I would really like to hear some kind of response to my statement about those who are determined to destroy critically important programs or initiatives that help so many millions of Americans. I want to know why so many want to destroy instead of wanting to fix; to destroy instead of addressing problems and coming up with better ways and solutions ; to destroy instead of coming up with new, more effective ways to address the problem or issue at hand. Why is there so much of an obsession for wanting to destroy. I understand the frustration with this current dysfunctional, wasteful, bloated government but this is not the way to fix the situation. It’s only going to make things worse.

Destroy, destroy, destroy, he says. Well, hey: why should not a slave in revolt seek to destroy the system that enslaved him?

Slave? Yes. For a slave is any person who, against his will, must give his labor, or any part of it, for the benefit of another, because someone forced him to.

Yes, indeed. We must destroy socialism if we are to be free. For socialism is a form of theft.

When socialism becomes “critically important,” some must also be slaves to others. Who decides that?

When socialism collapses, repairing it is like repairing a broken chain. You don’t repair a broken chain. You destroy it.


To destroy socialism is to address both the problem it purports to address, and the problem it creates.

And the only new, more effective way to address the problem or issue at hand, is to let human beings deliver goods or services by voluntary consent.

Civilization began with socialism and its extreme form, communism. Will Durant (The Story of Civilization: Our Oriental Heritage) put it this way:

Communism, though it could help men cope with poverty, could never get men out of that poverty.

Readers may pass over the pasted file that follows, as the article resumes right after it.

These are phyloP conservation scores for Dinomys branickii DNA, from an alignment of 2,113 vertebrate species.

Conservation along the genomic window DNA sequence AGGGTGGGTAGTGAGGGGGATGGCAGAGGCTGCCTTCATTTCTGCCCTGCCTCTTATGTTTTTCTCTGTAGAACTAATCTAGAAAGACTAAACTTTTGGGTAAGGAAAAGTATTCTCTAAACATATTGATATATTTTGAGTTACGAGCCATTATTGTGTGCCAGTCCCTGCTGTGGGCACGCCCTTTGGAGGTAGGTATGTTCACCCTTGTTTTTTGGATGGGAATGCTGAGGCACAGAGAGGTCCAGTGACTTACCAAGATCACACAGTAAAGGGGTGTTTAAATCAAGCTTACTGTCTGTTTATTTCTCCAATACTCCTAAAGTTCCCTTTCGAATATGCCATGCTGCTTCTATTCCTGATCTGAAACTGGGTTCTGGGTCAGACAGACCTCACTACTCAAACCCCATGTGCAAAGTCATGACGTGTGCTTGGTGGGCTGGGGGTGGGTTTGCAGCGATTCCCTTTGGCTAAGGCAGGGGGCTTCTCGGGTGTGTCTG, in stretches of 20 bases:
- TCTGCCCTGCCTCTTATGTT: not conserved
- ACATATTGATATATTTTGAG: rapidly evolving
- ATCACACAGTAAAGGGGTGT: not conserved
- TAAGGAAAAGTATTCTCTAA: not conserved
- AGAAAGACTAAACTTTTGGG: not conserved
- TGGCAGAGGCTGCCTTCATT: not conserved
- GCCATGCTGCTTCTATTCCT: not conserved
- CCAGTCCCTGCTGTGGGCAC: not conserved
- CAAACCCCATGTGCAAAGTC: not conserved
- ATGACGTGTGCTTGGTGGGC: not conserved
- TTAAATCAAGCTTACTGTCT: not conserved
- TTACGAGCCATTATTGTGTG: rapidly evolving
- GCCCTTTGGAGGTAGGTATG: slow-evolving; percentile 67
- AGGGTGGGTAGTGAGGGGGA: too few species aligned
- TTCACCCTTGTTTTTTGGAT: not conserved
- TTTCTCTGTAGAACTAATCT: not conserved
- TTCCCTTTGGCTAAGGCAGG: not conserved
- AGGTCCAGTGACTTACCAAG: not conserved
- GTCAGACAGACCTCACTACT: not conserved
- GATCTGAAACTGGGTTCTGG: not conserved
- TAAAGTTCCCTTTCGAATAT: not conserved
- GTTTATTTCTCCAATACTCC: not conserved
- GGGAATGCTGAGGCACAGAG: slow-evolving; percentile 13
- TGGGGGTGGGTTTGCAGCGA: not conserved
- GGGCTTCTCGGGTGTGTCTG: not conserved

Will Durant recognized: as Jesus says, we always have the poor with us. But we have fewer of them under capitalism than under socialism. Capitalism is a recent invention, that necessarily came with liberty. Who knew that men could deliver goods and services without a government administrator to order them about? Adam Smith knew.

And those who want to be free, are obsessed (and compelled, a related condition) to live free and stay free. If that means destroying that which enslaves them, so be it.


Because socialism cannot accommodate the most basic right of any rational being: to exist. One having a right to exist, is not obliged to help others as a condition of existing. That one thing, no socialist will understand.


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Terry A. Hurlbut has been a student of politics, philosophy, and science for more than 35 years. He is a graduate of Yale College and has served as a physician-level laboratory administrator in a 250-bed community hospital. He also is a serious student of the Bible, is conversant in its two primary original languages, and has followed the creation-science movement closely since 1993.

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Fergus Mason

“Margaret Thatcher inherited more than a society in which the government ran the railroads, owned “flats” (as they call them in Britain), and ran the hospitals.”

You know that Baroness Thatcher massively increased spending on the National Health Service, right? She didn’t regard proper health care as socialism. Outside a small sector of the American Right nobody else does either.

Fergus Mason

“Socialism is any way of organizing a society, between communism and capitalism.”

No. It isn’t.

Fergus Mason

“Some people like to define socialism very narrowly.”

Yes. That’s because it has a narrow definition. It doesn’t mean “anything I don’t like.”

Fergus Mason

“She compromised.”

Erm no. She wasn’t actually well known for compromising. She just invested in the health service. All governments do that.